When I was in the women’s movement in the 1960s and 1970s, one of the things that feminists were doing was learning how to compete in a public world that had rules set by men. One of the traditions that we focused on was handshaking: when do you do it, for how long, and how hard? Even today, not everyone is sure—as shown by this article from nurse consultant Donna Cardillo on the importance of nurses learning the etiquette around handshaking.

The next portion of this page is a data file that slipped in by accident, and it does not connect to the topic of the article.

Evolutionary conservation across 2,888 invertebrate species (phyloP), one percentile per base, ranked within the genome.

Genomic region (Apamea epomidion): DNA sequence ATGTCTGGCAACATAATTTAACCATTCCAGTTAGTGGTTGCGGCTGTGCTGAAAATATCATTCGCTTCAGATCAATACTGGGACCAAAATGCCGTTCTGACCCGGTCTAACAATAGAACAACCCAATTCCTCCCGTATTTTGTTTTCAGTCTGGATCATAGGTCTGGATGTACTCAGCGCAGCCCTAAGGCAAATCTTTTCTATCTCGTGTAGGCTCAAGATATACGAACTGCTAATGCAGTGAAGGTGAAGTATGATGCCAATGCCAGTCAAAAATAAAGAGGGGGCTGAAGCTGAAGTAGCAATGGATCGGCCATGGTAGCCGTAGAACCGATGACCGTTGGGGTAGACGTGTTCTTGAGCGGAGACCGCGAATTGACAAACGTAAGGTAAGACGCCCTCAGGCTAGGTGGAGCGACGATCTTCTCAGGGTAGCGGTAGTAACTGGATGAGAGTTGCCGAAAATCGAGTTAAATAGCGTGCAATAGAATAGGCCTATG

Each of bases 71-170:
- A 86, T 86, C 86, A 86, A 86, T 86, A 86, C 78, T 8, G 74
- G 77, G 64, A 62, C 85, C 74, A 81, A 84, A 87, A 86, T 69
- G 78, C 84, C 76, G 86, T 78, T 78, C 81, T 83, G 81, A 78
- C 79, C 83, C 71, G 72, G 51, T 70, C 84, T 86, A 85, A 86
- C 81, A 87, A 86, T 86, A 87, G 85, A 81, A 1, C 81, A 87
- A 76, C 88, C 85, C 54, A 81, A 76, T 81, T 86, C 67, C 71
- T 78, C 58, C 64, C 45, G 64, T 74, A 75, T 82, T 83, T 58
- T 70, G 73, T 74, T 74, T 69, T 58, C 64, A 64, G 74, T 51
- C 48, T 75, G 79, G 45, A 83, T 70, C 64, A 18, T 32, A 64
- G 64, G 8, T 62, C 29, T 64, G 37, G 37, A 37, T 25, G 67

When I first read Cardillo’s piece, I wrote to her that—given the concern about emerging infections and pandemics that can be spread through touch—perhaps nurses simply shouldn’t shake hands. I wonder: has the time come to do as the Japanese do, and bow instead of shaking hands? When I have a cold, I refuse to shake hands and find that most people appreciate this caution. Swine flu can easily be spread through handshaking. While we can’t stop all other forms of transmission, we can mount a campaign to end handshaking now. I might not pass swine flu to you today with my handshake, but I’m sure I’ll pass something else to you—and maybe already have.